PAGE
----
Mentions: Having established that the P14 TCR-β transgene was expressed properly at the stage at which allelic exclusion is expected to take place, we then determined its impact on TCR-β gene allelic exclusion in the presence or absence of the CD3-ε mutation. This can be assessed using a DNA-PCR assay that provides an estimation of the relative levels of Dβ→ Jβ and Vβ→ DβJβ rearrangements in various cell samples (30). As depicted in Fig. 4 (bottom diagram), primers complementary to Vβ or Dβ gene segments were used in combination with a primer positioned immediately 3′ to the Jβ2 cluster, allowing amplification of rearranged, but not germline, Vβ gene segments. The resulting PCR products were visualized by hybridization with a Jβ2-specific probe after electrophoresis and blot transfer. Hybridizing bands were quantitated using a phosphorimager and the relative levels of rearrangements expressed as percentages of those observed in wild-type CD25+ T cells (Fig. 4 B). The results shown in Fig. 4 corresponded to rearrangements of Dβ2 (top), Vβ5 (middle), and Vβ8 (bottom) to each of the six Jβ2 gene segments and were generated using CD25+ cells sorted from CD3-ε+/+ (WT CD25+) and CD3-ε+/+ TCR-β (TCRβ CD25+) thymuses, and total thymocytes from CD3-εΔ5/Δ5 and CD3-εΔ5/Δ5 TCR-β mice. Consistent with previous data indicating that β chain gene allelic exclusion acts at a point subsequent to Dβ–Jβ joining events (1), the levels of Dβ2 to Jβ2 rearrangements were almost equally high in all four samples (Fig. 4, A and B, top). Comparison of CD3-εΔ5/Δ5 thymocytes and wild-type CD25+ cells indicated that the former contained V→ DJ rearrangements that were as extensive as those found in wild-type CD25+ thymocytes (Fig. 4, lanes WT CD25+ and CD3-εΔ5/Δ5). As previously documented, using total thymocytes and TCR-β transgenes unrelated to the one used herein (18, 19, 30), expression of the P14 TCR-β transgene in wild-type CD25+ DN cells (Fig. 4, lane TCRβ CD25+) resulted in a dramatic reduction of endogenous Vβ rearrangements (∼13% of control). The latter result confirms that the P14 TCR-β transgene is expressed in a functional form at the CD25+ DN stage, capable of mediating allelic exclusion at the TCR-β locus and preventing expression of a second TCR-β chain on the cell surface of transgenic SP thymocytes (Fig. 1 B). In contrast, the simultaneous presence of the CD3-εΔ5 mutation (lane TCRβ CD3-εΔ5/Δ5, Fig. 4) prevented the effects of the transgenic TCR-β chain and permitted rearrangements of endogenous TCR Vβ gene segments to occur at very substantial levels (85–91% of control). Thus, these data indicate that a functional TCR-β transgene does not inhibit endogenous Vβ to DβJβ rearrangements in the absence of CD3-ε subunit.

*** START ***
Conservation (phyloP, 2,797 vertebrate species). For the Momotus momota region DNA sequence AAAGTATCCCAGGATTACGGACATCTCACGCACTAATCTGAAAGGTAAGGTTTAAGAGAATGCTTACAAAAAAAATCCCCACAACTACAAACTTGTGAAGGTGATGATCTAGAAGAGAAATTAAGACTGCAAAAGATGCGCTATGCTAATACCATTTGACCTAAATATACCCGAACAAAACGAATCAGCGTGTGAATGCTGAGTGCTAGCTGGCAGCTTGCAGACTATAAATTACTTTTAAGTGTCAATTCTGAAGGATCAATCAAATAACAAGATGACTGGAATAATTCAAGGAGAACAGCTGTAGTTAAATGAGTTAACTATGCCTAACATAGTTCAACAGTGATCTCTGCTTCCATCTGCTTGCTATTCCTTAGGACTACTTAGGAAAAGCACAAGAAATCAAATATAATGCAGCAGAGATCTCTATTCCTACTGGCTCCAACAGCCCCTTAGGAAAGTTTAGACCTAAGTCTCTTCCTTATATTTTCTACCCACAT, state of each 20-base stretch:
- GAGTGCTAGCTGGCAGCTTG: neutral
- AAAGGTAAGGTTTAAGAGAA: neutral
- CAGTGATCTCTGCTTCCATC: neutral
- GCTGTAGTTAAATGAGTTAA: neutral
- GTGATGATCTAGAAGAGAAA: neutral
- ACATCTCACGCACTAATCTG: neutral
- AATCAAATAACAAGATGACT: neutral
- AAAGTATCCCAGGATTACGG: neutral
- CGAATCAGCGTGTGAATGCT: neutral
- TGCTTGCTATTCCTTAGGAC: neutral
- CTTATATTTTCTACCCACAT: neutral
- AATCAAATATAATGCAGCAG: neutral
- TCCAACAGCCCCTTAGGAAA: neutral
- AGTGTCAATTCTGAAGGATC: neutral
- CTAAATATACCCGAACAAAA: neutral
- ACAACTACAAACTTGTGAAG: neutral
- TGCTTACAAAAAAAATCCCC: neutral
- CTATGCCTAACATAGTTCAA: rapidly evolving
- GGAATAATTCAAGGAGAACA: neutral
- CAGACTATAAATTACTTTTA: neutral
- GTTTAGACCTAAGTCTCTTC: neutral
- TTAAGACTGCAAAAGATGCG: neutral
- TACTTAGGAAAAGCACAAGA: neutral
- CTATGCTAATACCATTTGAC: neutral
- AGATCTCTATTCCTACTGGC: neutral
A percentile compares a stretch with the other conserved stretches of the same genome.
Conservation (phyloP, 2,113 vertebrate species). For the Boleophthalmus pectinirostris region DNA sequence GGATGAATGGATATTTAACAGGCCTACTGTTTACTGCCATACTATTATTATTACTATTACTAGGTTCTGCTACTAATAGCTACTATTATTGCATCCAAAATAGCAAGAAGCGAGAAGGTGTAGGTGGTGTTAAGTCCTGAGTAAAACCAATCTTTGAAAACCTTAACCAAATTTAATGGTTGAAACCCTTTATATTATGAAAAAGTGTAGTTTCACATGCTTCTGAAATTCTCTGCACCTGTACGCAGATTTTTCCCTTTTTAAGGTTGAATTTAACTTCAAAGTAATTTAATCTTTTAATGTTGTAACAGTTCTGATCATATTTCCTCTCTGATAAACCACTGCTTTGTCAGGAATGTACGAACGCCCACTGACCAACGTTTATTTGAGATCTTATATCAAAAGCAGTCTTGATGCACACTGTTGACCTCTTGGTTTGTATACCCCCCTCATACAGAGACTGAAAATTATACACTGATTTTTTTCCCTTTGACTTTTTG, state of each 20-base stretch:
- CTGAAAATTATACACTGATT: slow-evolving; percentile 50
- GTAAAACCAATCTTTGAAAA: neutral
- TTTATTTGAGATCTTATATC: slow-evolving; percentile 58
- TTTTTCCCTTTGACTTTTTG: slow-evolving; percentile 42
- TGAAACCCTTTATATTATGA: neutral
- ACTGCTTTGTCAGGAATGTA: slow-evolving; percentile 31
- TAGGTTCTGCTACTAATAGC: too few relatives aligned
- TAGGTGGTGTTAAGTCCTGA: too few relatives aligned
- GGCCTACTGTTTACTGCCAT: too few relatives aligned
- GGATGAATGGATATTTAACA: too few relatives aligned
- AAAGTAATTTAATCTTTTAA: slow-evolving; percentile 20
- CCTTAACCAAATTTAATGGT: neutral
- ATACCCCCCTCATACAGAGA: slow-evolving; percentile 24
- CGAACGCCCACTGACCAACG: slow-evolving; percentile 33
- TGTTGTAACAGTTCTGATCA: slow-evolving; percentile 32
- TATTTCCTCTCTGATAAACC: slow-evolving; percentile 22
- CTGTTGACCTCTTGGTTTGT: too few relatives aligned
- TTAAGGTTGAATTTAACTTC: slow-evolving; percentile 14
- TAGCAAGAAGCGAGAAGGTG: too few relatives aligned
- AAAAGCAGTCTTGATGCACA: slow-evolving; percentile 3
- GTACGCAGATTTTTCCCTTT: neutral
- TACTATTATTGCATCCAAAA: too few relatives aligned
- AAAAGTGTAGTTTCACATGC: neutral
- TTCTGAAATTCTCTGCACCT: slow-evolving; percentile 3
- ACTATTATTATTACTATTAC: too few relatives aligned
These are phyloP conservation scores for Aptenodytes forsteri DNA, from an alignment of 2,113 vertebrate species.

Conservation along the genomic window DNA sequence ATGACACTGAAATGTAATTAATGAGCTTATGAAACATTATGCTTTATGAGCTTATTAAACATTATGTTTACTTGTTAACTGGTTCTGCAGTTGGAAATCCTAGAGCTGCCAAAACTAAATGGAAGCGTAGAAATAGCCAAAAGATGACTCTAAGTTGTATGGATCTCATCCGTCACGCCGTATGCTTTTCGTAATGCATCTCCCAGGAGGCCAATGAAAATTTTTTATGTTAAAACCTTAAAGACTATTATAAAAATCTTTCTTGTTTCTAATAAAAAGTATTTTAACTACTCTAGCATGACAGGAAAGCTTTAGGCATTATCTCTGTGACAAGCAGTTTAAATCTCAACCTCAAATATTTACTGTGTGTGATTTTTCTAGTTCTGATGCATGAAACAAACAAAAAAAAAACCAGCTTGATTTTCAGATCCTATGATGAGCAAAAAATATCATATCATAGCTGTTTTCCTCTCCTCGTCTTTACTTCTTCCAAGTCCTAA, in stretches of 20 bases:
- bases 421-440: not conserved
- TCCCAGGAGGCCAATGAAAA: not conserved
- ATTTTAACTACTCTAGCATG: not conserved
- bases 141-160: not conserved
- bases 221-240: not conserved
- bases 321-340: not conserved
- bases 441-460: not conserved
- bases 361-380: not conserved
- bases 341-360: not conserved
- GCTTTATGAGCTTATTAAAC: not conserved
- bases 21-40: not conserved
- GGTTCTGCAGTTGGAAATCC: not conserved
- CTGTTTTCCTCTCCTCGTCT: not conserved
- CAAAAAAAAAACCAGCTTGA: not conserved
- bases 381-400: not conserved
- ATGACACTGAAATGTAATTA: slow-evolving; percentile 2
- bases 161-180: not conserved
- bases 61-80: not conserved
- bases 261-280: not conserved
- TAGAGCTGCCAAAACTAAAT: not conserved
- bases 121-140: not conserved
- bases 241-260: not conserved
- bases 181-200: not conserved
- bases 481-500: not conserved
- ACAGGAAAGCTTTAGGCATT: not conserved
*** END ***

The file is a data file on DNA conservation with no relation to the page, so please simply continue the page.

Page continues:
Bottom Line: The pre-T cell receptor (TCR) associates with CD3-transducing subunits and triggers the selective expansion and maturation of T cell precursors expressing a TCR-beta chain.Furthermore, using mutant mice lacking both the CD3-epsilon and CD3-zeta/eta genes, we established that the CD3 gene products are dispensable for the onset of V to (D)J recombination (V, variable; D, diversity; J, joining) at the TCR-beta, TCR-gamma, and TCR-delta loci.Thus, the CD3 components are differentially involved in the sequential events that make the TCR-beta locus first accessible to, and later insulated from, the action of the V(D)J recombinase.

View Article: PubMed Central - PubMed

Affiliation: Centre d'Immunologie Institut National de la Santé et de la Recherche Médicale-Centre National de la Recherche Scientifique de Marseille-Luminy, Case 906, 13288 Marseille Cedex 9, France.

ABSTRACT
The pre-T cell receptor (TCR) associates with CD3-transducing subunits and triggers the selective expansion and maturation of T cell precursors expressing a TCR-beta chain. Recent experiments in pre-Talpha chain-deficient mice have suggested that the pre-TCR may not be required for signaling allelic exclusion at the TCR-beta locus. Using CD3-epsilon- and CD3-zeta/eta-deficient mice harboring a productively rearranged TCR-beta transgene, we showed that the CD3-gammadeltaepsilon and CD3-zeta/eta modules, and by inference the pre-TCR/CD3 complex, are each essential for the establishment of allelic exclusion at the endogenous TCR-beta locus. Furthermore, using mutant mice lacking both the CD3-epsilon and CD3-zeta/eta genes, we established that the CD3 gene products are dispensable for the onset of V to (D)J recombination (V, variable; D, diversity; J, joining) at the TCR-beta, TCR-gamma, and TCR-delta loci. Thus, the CD3 components are differentially involved in the sequential events that make the TCR-beta locus first accessible to, and later insulated from, the action of the V(D)J recombinase.

Show MeSH
Related in: MedlinePlus